John Schwartz has an excellent article in today's NY Times discussing the importance, both strategic and substantive, of lawsuits filed against major greenhouse gas emitters for alleged costs of climate change. The biggest case discussed in the article, still at a fairly early stage in the process, was filed by a village of 400 Alaska natives located on a barrier island that is being eroded away allegedly because the sea ice that used to protect it is disappearing. They are suing two dozen energy companies and utilities, including Exxon and Shell Oil, for the costs of relocating the entire village to the mainland, which could amount to $400.
As the article notes, the chief value of litigating climate lawsuits may not be in the substantive outcome of those suits, but in the pressure they create for defendants to support alternative regulatory solutions currently stuck in the Senate. However, even if Congress enacts a regulatory regime, there is no guarantee that it would immunize greenhouse gas emitters from similar lawsuits in the future.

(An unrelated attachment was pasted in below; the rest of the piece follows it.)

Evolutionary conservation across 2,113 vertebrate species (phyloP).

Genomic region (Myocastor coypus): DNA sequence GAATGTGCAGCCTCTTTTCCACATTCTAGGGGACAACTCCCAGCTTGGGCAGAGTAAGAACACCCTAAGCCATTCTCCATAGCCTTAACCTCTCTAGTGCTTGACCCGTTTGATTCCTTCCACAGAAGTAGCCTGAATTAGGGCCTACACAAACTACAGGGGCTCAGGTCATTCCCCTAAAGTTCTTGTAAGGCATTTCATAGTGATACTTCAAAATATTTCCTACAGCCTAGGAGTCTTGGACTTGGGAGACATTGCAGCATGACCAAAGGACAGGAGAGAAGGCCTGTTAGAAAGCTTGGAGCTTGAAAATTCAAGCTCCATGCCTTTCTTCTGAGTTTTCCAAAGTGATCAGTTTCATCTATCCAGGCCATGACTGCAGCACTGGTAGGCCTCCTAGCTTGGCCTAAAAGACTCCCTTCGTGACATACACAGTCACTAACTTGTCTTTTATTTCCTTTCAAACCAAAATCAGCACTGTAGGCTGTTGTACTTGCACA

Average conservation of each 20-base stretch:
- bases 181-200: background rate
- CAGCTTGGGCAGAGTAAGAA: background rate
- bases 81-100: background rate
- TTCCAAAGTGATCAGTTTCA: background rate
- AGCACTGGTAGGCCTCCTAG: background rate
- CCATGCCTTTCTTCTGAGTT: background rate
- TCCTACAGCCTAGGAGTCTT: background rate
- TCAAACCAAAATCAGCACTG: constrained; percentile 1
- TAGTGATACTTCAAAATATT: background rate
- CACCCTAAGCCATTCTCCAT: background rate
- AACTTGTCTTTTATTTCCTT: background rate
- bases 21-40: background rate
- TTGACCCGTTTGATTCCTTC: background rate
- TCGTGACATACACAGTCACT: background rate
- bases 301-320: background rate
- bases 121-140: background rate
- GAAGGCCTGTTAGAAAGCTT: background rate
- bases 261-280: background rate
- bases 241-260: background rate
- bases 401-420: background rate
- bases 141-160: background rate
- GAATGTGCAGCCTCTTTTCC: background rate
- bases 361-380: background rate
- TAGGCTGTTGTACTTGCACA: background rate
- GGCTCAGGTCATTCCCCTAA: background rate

The article also makes an interesting analogy to the early tobacco litigation, which were not very successful early on, but eventually led to large negotiated settlements and new regulations.